> 5% property owned by overseas buyers

Some interesting info here, especially the maps.

http://www.digitalfinanceanalytics.com/blog/more-than-5-of-property-is-owned-by-overseas-buyers/

First, we think that of the nearly $6 trillion of residential real estate in Australia, certainly more than 5% is owned by overseas buyers, which is worth more than $300 billion in today's terms. More than half of the property is in Sydney, a quarter in Melbourne, and the rest spread across the other states.

However, one of the most interesting elements in the data is the concentration in specific post codes. We have geo-mapped the data for some of the major centres.

In Sydney, the hot spots were Millers Point, Surry Hills, Hurstville and the inner East. The average purchase price was around $400,000 and was most likely a unit (some purchased some time back, when prices were lower than today). Actual prices ranged from more than $1m, down to below $250k. Almost none of the properties were mortgaged to an Australian bank. In these contested areas, prices will be pushed higher.

In Brisbane, the hot spots were McDowall, Oxley (Qld), East Brisbane, Fortitude Valley and Wavell Heights. The average price was $325,000, with again a focus on units.

In the west, in Perth, the favoured areas were Mount Claremont, Nedlands, Subiaco and East Perth. Average price was $497,000 and a larger proportion of purchases were houses than in the eastern states.

In Melbourne, favoured areas included Hawthorn, Melbourne, Maribyrnong, Brunswick, Kew, Richmond, Footscray, Fitzroy and St Kilda. Average value was $312,000, and was biased towards units.

Finally, in Canberra, the average was $580,000.

Their conclusions below are generally in line with my observations, however their last few questions appear naive to say the least.

We can draw some general conclusions. The argument that most overseas buyers are buying multi-million dollar properties so there is no contention with first time buyers will not wash. They are competing for similar properties. Many are temporarily in Australia, but are using money from foreign sources, often family funds. Next, they are buying in areas adjacent to the CBD and are happy to purchase high density units (many will be familiar with this style of living from their own cities). These are also the targets of onshore investors, another reason why prices are rising. Finally, we found that many were looking to hold the property for capital growth (rather than rental income). About one fifth of the property was currently vacant. This hints at a worrying trend, are some investors just letting the property stand idle and empty? What does this do to the area, and other units in the block? Is there a case for an occupancy test? Given the rise in the number of property inactive Australians and the rise in people wanting to rent, is there a way to make these vacant properties more accessible to potential tenants?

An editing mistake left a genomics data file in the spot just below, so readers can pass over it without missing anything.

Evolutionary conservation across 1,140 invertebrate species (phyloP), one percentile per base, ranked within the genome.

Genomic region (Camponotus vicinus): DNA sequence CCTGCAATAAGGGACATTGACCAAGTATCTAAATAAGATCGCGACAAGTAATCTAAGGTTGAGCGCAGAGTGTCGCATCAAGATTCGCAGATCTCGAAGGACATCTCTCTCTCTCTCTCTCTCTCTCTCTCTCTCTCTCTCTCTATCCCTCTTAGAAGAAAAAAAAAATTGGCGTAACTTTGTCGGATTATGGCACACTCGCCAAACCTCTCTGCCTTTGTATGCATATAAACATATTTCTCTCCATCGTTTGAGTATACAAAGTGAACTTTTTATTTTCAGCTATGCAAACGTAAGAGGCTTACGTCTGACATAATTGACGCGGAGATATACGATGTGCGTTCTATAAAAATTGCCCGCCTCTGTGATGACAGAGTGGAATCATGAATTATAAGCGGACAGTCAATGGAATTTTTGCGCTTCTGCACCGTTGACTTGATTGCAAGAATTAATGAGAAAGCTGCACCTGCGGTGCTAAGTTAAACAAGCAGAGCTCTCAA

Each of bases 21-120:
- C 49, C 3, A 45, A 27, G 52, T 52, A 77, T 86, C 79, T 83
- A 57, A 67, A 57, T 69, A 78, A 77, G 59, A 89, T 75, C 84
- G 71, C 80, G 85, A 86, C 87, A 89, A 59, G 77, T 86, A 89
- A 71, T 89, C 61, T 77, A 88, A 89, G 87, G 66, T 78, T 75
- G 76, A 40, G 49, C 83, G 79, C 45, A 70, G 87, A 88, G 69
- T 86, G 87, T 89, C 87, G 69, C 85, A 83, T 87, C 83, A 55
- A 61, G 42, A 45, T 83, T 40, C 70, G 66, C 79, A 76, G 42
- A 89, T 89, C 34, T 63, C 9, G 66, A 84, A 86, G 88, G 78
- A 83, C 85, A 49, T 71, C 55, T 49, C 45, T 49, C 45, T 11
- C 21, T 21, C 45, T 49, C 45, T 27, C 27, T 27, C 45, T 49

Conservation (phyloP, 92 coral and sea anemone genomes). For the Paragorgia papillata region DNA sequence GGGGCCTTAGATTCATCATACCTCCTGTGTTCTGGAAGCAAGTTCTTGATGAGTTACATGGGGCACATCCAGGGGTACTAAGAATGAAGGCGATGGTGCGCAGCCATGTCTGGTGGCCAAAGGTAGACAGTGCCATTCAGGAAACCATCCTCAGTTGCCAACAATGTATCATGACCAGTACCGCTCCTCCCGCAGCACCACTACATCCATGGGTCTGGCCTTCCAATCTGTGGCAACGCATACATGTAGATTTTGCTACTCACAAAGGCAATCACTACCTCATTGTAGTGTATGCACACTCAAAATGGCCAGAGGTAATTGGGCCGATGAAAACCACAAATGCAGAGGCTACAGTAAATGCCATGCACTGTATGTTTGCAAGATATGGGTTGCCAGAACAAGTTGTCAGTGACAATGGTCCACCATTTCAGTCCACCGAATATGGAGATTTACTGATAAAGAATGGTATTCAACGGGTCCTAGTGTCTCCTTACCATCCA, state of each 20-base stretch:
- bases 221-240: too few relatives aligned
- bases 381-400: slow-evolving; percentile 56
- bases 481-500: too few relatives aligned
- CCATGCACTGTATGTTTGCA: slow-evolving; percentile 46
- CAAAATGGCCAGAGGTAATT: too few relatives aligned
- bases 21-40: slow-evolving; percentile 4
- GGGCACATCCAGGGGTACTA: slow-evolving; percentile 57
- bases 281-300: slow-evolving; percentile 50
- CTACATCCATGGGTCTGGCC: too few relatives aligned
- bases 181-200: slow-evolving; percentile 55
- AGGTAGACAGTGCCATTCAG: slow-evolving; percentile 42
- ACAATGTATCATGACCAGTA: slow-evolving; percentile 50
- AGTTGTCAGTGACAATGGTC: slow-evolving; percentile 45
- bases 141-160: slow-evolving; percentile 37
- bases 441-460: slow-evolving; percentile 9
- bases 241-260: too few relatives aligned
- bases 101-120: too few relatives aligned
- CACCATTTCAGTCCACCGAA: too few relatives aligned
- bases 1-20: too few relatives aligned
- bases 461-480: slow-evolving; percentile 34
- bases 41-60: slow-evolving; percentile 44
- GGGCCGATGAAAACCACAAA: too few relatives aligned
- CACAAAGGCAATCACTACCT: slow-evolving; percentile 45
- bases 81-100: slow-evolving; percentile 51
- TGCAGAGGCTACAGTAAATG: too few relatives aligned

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Not sure what the statute of limitations is on breaking the laws relating to foreign ownership but one way to ensure these properties don't stay vacant is to force those who brought the properties in contravention of the law to sell them.
 
Not sure what the statute of limitations is on breaking the laws relating to foreign ownership but one way to ensure these properties don't stay vacant is to force those who brought the properties in contravention of the law to sell them.

Its illegal to leave a property empty? Since when?
 
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